[racket] Code Reuse, Object Oriented vs Functional

From: Neil Van Dyke (neil at neilvandyke.org)
Date: Thu Jun 20 19:17:24 EDT 2013


Racket is a powerful general-purpose algorithmic language, including a 
bunch of great facilities for mini-languages, plus some standard 
libraries (like "racket/class") that support different ``paradigms''.

Early in my career, I did a lot of industry R&D work on methodology and 
CASE for OO analysis/design/programming, as well as a lot of practical 
work using those same methods and tools.  So it was surprising to me to 
find myself no longer using even an OOPL nor always decomposing the 
world into a class-instance object model.

Nowadays, doing most of my development in Racket, I never use Racket's 
OO library, but instead pick&choose conceptual constructions from 
various different ``paradigms'', and implement them using basic Racket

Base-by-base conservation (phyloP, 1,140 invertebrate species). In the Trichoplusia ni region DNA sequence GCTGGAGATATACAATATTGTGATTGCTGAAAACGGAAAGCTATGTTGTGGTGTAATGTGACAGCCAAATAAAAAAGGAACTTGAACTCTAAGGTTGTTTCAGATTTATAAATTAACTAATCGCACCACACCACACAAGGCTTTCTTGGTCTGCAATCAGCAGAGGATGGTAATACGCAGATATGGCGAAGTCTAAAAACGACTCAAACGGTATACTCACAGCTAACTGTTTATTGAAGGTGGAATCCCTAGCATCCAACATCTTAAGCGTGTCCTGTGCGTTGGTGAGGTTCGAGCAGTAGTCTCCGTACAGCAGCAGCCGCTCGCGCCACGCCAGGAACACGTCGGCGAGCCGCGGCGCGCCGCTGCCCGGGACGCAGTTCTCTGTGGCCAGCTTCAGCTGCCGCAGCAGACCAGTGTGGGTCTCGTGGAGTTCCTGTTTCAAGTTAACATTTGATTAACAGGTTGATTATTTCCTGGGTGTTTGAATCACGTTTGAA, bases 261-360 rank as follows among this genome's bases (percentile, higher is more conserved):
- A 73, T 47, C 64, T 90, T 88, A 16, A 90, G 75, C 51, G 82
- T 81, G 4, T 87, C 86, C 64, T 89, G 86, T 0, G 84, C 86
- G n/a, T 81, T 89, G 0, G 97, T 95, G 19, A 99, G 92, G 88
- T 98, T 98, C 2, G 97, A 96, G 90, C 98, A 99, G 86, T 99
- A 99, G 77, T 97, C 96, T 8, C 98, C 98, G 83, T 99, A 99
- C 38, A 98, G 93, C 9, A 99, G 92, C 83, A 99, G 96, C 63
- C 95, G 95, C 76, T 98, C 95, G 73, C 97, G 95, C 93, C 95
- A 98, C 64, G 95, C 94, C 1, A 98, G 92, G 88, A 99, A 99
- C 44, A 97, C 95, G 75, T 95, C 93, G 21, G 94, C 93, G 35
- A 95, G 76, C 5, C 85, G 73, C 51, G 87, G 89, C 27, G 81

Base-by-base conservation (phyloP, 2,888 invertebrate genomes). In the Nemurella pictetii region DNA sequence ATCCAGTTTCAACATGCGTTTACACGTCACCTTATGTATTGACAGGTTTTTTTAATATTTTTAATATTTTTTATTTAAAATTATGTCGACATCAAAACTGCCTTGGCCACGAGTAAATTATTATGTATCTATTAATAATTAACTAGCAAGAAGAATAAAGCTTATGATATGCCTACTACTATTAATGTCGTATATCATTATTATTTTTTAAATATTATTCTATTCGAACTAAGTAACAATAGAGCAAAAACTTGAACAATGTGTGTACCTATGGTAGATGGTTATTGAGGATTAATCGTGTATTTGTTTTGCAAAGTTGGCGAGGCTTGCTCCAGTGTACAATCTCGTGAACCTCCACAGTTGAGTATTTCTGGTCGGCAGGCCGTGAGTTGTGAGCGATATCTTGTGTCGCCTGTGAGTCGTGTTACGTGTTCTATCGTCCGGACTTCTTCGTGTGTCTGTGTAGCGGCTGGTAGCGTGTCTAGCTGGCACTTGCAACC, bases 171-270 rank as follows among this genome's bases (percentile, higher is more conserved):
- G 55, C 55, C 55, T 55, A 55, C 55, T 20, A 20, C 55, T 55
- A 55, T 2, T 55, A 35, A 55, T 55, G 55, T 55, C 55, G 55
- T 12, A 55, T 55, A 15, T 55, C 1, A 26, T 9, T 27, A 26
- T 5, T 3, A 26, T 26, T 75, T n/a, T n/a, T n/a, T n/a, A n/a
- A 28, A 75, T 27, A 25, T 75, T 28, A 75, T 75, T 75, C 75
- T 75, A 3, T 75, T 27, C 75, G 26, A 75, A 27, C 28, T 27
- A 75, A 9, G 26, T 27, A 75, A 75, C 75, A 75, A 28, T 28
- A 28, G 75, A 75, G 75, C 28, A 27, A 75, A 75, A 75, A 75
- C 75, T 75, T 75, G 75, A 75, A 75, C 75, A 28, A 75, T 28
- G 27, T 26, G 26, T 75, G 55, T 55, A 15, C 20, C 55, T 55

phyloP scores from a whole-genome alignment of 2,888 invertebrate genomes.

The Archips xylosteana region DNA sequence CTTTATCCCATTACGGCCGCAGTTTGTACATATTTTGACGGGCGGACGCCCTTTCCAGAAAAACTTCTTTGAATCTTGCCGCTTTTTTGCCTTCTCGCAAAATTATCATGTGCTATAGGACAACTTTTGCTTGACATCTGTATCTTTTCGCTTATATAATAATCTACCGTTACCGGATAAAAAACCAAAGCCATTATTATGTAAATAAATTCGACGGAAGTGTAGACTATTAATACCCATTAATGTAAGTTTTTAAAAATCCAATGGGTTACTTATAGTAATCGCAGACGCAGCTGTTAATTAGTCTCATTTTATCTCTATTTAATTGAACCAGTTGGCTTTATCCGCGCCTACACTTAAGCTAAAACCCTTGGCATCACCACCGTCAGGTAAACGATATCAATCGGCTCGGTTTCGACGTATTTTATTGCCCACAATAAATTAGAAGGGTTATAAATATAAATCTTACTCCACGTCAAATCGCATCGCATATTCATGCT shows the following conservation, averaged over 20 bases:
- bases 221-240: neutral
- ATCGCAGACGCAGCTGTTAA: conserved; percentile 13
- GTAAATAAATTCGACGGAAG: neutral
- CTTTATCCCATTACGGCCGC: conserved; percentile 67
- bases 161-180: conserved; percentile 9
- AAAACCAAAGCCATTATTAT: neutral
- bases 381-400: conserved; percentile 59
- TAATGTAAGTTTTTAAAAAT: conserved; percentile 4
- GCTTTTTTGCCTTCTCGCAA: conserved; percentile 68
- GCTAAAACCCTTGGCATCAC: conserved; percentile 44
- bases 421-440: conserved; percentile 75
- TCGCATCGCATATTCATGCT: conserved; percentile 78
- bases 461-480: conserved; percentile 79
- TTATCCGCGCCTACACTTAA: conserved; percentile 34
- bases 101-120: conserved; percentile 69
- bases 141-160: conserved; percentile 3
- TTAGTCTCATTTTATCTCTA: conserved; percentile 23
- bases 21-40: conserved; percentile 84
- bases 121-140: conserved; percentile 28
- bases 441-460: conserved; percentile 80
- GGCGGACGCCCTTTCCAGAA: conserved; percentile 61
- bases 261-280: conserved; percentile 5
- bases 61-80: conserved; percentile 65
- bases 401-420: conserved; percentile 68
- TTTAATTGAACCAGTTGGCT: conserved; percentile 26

features.  For example, in the code I am working on in another window -- 
which generates a startup's Web site -- I think of the pages as objects, 
but actually implement them using Racket "struct"s, and populated via a 
minilanguage, with all the metadata and content embedded in the Racket 
source file.  The code is in a functional-esque style, with almost no 
mutations, but I am also conscious of the algorithmic evaluation model.  
The bodies of the pages -- separate from the metadata and stock parts -- 
is marked up in a minilanguage that is s-expressions that is SXML with 
some non-SXML bits added to it: shorthands for things like referring to 
particular pages by ID, and special URI objects (absolute URI that are 
automatically translated to minimal URI relative to the URI of the page 
in which they are referenced).  The site has a 
programmatically-generated navigation bar that works in a desired way 
that off-the-shelf ones probably couldn't do.  This is a small program, 
and I just banged it out quickly to suit the task, not spent weeks on 
it.  It sure beats using some big ``enterprise framework'' that wants 
things done in a bloated and bureaucratic manner yet doesn't really do 
what I want.

Neil V.

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